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Letter from North Carolina Governor Zebulon Vance to Confederate President Jefferson Davis, 30 December 1863.
State of North Carolina
Raleigh, Dec. 30th. 1863
His Excellency President Davis:
My dear Sir:
After a careful consideration of all the sources of discontent in North Carolina, I have concluded that it will be perhaps impossible to remove it except by making some effort at negotiation with the enemy. The recent action of the Federal House of Representatives, though meaning very little, has greatly excited the public hope that the Northern mind is looking towards peace. I am promised by all men who advocate this course, that if fair terms are rejected it will tend greatly to strengthen and intensify the war feeling and will rally all classes to a known, as demanding only to be let alone yet it seems to me that for the sake of humanity, without having any weak or improper motives attributed to us, we might with propriety constantly tender negotiations.
In doing so we would keep conspicuously before the world a disclaimer of our responsibility for the great slaughter of our race and convince the humblest of our citizens, who sometimes forget the actual situation, that the government is tender of their lives and happiness and would not prolong their sufferings unnecessarily one moment. Though Statesmen might regard this as useless, the people will not, and I think our cause will be strengthened thereby. I have not suggested the method of these negotiations or their terms, the effort to obtain peace is the principal matter. Allow me to beg your earnest consideration of this suggestion.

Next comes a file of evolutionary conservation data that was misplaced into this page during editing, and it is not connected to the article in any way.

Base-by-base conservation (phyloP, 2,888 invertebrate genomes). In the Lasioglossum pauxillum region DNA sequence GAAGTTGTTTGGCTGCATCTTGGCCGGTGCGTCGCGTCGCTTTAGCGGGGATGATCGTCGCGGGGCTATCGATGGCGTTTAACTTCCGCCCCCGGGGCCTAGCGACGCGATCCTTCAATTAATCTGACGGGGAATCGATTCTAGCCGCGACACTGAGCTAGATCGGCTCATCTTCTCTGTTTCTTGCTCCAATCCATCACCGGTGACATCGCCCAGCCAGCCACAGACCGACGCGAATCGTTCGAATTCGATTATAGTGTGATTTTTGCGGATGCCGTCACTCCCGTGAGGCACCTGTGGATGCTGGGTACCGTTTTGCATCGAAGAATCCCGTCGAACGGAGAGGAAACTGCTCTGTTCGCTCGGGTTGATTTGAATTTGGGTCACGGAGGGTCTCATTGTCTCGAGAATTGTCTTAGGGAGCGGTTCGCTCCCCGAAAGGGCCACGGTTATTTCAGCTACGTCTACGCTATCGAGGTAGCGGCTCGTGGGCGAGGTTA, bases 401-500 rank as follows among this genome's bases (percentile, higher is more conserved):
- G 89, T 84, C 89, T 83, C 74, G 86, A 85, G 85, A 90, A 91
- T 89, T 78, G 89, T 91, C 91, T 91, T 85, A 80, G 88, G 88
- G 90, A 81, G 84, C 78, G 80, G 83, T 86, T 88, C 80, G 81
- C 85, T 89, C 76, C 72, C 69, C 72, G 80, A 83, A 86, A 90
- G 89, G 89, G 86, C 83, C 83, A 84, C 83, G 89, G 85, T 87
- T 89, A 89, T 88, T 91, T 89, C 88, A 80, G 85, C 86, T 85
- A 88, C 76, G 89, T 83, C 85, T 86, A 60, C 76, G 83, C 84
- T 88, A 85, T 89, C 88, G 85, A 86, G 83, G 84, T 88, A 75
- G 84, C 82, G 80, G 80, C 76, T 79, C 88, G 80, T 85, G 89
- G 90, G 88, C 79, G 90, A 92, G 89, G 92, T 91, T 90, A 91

Very respectfully Yours
Z. B. Vance
Joe A. Mobley, ed. The Papers of Zebulon Baird Vance: Volume 2, 1863 (Raleigh, NC: State Department and Archives, 1995), 357.
||Antiwar sentiment was rising, particularly in the upper-South.
||President Jefferson Davis
||To advise Davis on how to undercut antiwar sentiment
The Confederate States of America faced difficulty in persuading its citizens to unite behind the war. Zebulon Baird Vance had opposed secession in 1860, though he later fought with the Confederacy forces. After being elected governor of North Carolina in 1862, he worked hard to keep his state in the Confederacy. In this letter, written at the end of 1863, he suggested how Jefferson Davis might counter the growing sentiment for peace in North Carolina.